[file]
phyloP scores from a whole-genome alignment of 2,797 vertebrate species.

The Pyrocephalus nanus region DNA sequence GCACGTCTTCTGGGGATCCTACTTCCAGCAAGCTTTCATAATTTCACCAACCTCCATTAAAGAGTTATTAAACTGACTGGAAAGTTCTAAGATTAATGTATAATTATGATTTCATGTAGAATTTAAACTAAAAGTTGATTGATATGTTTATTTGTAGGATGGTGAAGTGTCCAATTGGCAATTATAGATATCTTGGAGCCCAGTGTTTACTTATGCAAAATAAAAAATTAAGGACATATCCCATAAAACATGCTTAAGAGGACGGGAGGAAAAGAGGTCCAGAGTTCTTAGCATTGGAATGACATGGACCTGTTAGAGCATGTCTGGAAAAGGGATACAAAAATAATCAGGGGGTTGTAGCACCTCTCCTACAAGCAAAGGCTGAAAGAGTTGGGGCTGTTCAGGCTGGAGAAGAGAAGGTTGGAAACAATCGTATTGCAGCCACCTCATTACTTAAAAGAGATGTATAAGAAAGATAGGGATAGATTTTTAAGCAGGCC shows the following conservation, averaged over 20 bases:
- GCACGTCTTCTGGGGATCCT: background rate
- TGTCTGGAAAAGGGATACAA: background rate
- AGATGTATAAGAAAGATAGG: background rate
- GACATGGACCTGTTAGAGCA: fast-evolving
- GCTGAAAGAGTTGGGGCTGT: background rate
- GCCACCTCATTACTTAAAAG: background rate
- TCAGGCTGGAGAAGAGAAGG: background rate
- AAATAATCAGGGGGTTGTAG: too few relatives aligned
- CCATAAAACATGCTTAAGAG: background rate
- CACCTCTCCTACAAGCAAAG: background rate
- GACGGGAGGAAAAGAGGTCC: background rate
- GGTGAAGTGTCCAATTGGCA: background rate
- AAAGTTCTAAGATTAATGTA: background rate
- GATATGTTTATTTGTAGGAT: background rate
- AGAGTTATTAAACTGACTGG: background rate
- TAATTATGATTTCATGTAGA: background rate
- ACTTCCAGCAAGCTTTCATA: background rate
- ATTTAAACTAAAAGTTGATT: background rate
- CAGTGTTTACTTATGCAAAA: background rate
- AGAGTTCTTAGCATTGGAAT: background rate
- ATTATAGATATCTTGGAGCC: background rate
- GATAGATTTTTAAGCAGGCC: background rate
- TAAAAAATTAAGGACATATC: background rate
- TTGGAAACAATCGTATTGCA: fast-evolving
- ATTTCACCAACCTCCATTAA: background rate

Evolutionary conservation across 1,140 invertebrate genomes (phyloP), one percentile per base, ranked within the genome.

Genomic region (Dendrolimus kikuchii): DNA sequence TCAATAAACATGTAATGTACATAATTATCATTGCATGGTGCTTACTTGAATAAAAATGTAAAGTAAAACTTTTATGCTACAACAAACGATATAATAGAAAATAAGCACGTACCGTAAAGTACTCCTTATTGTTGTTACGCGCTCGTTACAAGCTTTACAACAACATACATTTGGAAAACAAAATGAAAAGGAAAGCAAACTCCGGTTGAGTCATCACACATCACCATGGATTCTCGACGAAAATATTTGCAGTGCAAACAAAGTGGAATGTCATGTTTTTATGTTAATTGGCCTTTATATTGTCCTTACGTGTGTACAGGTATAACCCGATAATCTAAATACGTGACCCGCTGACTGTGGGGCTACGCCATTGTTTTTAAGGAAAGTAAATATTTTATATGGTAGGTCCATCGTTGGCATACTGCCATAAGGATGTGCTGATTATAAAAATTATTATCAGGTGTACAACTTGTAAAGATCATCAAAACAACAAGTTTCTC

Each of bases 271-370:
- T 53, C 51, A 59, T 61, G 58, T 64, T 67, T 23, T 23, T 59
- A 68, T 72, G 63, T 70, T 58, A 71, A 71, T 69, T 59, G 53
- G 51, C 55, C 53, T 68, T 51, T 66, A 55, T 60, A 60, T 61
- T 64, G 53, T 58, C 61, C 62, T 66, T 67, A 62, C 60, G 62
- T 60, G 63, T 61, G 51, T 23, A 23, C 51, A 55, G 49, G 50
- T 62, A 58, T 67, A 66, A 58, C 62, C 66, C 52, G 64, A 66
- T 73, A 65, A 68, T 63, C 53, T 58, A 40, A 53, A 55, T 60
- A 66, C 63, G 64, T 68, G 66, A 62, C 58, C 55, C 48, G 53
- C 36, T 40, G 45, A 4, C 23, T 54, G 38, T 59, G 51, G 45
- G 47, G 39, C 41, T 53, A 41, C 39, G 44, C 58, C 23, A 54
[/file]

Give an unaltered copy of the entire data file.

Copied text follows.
phyloP scores from a whole-genome alignment of 2,797 vertebrate species.

The Pyrocephalus nanus region DNA sequence GCACGTCTTCTGGGGATCCTACTTCCAGCAAGCTTTCATAATTTCACCAACCTCCATTAAAGAGTTATTAAACTGACTGGAAAGTTCTAAGATTAATGTATAATTATGATTTCATGTAGAATTTAAACTAAAAGTTGATTGATATGTTTATTTGTAGGATGGTGAAGTGTCCAATTGGCAATTATAGATATCTTGGAGCCCAGTGTTTACTTATGCAAAATAAAAAATTAAGGACATATCCCATAAAACATGCTTAAGAGGACGGGAGGAAAAGAGGTCCAGAGTTCTTAGCATTGGAATGACATGGACCTGTTAGAGCATGTCTGGAAAAGGGATACAAAAATAATCAGGGGGTTGTAGCACCTCTCCTACAAGCAAAGGCTGAAAGAGTTGGGGCTGTTCAGGCTGGAGAAGAGAAGGTTGGAAACAATCGTATTGCAGCCACCTCATTACTTAAAAGAGATGTATAAGAAAGATAGGGATAGATTTTTAAGCAGGCC shows the following conservation, averaged over 20 bases:
- GCACGTCTTCTGGGGATCCT: background rate
- TGTCTGGAAAAGGGATACAA: background rate
- AGATGTATAAGAAAGATAGG: background rate
- GACATGGACCTGTTAGAGCA: fast-evolving
- GCTGAAAGAGTTGGGGCTGT: background rate
- GCCACCTCATTACTTAAAAG: background rate
- TCAGGCTGGAGAAGAGAAGG: background rate
- AAATAATCAGGGGGTTGTAG: too few relatives aligned
- CCATAAAACATGCTTAAGAG: background rate
- CACCTCTCCTACAAGCAAAG: background rate
- GACGGGAGGAAAAGAGGTCC: background rate
- GGTGAAGTGTCCAATTGGCA: background rate
- AAAGTTCTAAGATTAATGTA: background rate
- GATATGTTTATTTGTAGGAT: background rate
- AGAGTTATTAAACTGACTGG: background rate
- TAATTATGATTTCATGTAGA: background rate
- ACTTCCAGCAAGCTTTCATA: background rate
- ATTTAAACTAAAAGTTGATT: background rate
- CAGTGTTTACTTATGCAAAA: background rate
- AGAGTTCTTAGCATTGGAAT: background rate
- ATTATAGATATCTTGGAGCC: background rate
- GATAGATTTTTAAGCAGGCC: background rate
- TAAAAAATTAAGGACATATC: background rate
- TTGGAAACAATCGTATTGCA: fast-evolving
- ATTTCACCAACCTCCATTAA: background rate

Evolutionary conservation across 1,140 invertebrate genomes (phyloP), one percentile per base, ranked within the genome.

Genomic region (Dendrolimus kikuchii): DNA sequence TCAATAAACATGTAATGTACATAATTATCATTGCATGGTGCTTACTTGAATAAAAATGTAAAGTAAAACTTTTATGCTACAACAAACGATATAATAGAAAATAAGCACGTACCGTAAAGTACTCCTTATTGTTGTTACGCGCTCGTTACAAGCTTTACAACAACATACATTTGGAAAACAAAATGAAAAGGAAAGCAAACTCCGGTTGAGTCATCACACATCACCATGGATTCTCGACGAAAATATTTGCAGTGCAAACAAAGTGGAATGTCATGTTTTTATGTTAATTGGCCTTTATATTGTCCTTACGTGTGTACAGGTATAACCCGATAATCTAAATACGTGACCCGCTGACTGTGGGGCTACGCCATTGTTTTTAAGGAAAGTAAATATTTTATATGGTAGGTCCATCGTTGGCATACTGCCATAAGGATGTGCTGATTATAAAAATTATTATCAGGTGTACAACTTGTAAAGATCATCAAAACAACAAGTTTCTC

Each of bases 271-370:
- T 53, C 51, A 59, T 61, G 58, T 64, T 67, T 23, T 23, T 59
- A 68, T 72, G 63, T 70, T 58, A 71, A 71, T 69, T 59, G 53
- G 51, C 55, C 53, T 68, T 51, T 66, A 55, T 60, A 60, T 61
- T 64, G 53, T 58, C 61, C 62, T 66, T 67, A 62, C 60, G 62
- T 60, G 63, T 61, G 51, T 23, A 23, C 51, A 55, G 49, G 50
- T 62, A 58, T 67, A 66, A 58, C 62, C 66, C 52, G 64, A 66
- T 73, A 65, A 68, T 63, C 53, T 58, A 40, A 53, A 55, T 60
- A 66, C 63, G 64, T 68, G 66, A 62, C 58, C 55, C 48, G 53
- C 36, T 40, G 45, A 4, C 23, T 54, G 38, T 59, G 51, G 45
- G 47, G 39, C 41, T 53, A 41, C 39, G 44, C 58, C 23, A 54